Mr Osborne has good reason to be careful. He took over his role at GML after its original managing director, the multi-millionaire Stephen Curtis, was killed in an air accident. That, at least, was the ruling of the British coroner. But many believe Mr Curtis and his pilot Max Radford, who died when their helicopter crashed in 2004, were the victims of a Putin plot.
During the inquest it was revealed that Mr Curtis, a strong critic of Mr Putin, who is said to have headed a smear campaign against the president, had received a series of death threats and had told a relative a fortnight before his death: “If anything happens in the next two weeks, then it won’t be an accident.”
Mr Radford’s parents never accepted the accidental-death verdict and, since Mr Litvinenko’s murder, are believed to be pressing police to re-open investigations into the crash.
The creed of the Kremlin — to get anything done, one must either pay or intimidate — has become a way of life for all Russia. Bribery is back big time. Last month, one of Britain’s largest retail groups held a round of meetings with potential local suppliers in Russia. “The talks were like every other I’ve conducted,” said the executive concerned. “Everything was above board, thrashed out in normal business fashion. Then we had some drinks to finish our discussions on a convivial note. Suddenly, the Russian I was dealing with said: ‘My wife is very cold.’ It seemed incongruous. Frankly, I didn’t know what sort of response he was after. Then he said: ‘She needs a new fur coat.’ And he winked. I made my excuses and left. We never signed that particular deal.”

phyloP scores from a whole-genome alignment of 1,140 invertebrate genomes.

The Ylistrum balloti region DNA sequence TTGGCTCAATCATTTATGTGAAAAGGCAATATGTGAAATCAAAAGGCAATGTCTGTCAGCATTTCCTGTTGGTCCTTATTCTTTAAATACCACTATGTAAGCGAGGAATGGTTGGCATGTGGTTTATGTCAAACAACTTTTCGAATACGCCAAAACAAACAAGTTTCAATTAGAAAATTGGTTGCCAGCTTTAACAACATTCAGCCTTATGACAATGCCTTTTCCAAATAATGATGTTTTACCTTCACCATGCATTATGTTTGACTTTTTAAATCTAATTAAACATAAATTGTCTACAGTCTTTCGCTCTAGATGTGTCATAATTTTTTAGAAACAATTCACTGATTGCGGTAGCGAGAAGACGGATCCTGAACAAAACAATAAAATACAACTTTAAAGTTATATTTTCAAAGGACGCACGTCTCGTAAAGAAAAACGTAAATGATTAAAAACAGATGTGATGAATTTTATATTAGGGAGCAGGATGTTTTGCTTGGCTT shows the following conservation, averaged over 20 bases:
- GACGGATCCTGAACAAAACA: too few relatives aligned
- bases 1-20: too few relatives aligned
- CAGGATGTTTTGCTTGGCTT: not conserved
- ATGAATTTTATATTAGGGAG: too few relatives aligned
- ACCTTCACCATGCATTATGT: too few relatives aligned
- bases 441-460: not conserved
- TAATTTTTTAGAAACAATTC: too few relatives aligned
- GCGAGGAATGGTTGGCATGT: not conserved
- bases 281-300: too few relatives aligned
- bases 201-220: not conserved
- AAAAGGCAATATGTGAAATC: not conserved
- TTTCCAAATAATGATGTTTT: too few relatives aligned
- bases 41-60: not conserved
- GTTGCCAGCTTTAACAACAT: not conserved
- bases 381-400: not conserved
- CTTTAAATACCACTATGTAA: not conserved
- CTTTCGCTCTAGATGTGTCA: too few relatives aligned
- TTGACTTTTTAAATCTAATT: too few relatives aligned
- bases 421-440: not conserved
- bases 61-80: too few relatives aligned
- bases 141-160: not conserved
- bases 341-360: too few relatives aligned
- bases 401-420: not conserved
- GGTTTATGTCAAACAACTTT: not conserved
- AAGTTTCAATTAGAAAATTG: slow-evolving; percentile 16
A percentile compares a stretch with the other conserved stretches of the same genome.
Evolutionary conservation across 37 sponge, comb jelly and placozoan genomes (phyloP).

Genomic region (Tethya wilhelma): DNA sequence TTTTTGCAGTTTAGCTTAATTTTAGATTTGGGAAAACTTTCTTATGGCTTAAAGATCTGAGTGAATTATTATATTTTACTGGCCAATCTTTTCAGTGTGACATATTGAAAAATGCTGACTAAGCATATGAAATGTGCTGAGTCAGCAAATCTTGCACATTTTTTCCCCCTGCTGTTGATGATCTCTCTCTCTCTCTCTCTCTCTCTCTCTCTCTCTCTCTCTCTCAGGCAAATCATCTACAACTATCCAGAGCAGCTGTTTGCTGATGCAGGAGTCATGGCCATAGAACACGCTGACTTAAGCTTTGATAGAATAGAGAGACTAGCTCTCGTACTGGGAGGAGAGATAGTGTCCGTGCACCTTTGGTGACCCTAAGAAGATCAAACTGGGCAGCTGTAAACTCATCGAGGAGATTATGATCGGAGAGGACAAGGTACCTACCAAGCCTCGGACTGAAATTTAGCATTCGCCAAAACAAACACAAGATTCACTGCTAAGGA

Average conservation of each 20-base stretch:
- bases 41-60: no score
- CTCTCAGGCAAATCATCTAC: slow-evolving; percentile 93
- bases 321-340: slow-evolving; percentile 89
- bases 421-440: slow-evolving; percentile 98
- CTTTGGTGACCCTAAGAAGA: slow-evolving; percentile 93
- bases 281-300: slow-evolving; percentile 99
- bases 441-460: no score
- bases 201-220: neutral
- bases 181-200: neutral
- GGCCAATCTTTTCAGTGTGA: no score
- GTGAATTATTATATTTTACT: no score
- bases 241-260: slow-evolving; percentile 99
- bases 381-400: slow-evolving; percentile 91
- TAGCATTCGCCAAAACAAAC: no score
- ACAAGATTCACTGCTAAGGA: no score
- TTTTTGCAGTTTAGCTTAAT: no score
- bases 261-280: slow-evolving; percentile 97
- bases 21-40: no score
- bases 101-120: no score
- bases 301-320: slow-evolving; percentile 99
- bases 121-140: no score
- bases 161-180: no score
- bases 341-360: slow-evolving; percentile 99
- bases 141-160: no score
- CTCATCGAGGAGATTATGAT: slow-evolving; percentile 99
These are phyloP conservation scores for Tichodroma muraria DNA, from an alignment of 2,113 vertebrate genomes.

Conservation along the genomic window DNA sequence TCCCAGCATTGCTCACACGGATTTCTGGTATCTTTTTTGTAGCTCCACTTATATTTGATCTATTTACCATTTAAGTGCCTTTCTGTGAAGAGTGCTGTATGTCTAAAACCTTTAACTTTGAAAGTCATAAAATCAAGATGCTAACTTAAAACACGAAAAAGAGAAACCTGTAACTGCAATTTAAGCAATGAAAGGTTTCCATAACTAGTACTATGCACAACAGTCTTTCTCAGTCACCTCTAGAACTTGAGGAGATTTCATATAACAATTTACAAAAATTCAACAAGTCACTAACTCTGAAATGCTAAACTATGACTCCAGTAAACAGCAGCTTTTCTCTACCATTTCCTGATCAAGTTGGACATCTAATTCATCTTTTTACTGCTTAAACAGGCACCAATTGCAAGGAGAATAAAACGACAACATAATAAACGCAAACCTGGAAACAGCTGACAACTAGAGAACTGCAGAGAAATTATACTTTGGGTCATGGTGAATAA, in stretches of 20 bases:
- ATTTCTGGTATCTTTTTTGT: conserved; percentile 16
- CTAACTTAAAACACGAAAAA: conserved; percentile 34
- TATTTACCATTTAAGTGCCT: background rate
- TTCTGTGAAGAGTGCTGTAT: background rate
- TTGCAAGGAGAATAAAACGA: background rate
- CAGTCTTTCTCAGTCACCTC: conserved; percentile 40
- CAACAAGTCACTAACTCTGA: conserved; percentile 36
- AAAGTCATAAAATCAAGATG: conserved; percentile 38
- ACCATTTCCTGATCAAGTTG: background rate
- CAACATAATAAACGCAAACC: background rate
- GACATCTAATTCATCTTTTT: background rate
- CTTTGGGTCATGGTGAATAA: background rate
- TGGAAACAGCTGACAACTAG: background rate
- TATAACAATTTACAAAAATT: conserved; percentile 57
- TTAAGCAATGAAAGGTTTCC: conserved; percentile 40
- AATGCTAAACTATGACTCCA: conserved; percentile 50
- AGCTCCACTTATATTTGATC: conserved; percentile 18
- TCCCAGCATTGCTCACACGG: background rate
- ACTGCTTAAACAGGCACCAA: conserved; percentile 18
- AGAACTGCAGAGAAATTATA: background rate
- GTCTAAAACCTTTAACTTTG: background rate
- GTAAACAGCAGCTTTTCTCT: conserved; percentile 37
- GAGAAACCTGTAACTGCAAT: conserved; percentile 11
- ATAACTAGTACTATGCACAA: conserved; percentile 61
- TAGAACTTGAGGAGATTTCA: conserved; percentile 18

For others, their experiences of business Russian style have been more unsavoury. The chief executive of one large construction company, who travelled to St Petersburg in the hope of securing permission to build a large block of luxury flats, was asked for £20,000 up-front to ”assist in ensuring the necessary licences were issued”. When he took exception, he was told further meetings would be necessary and to remain in the country for a few days.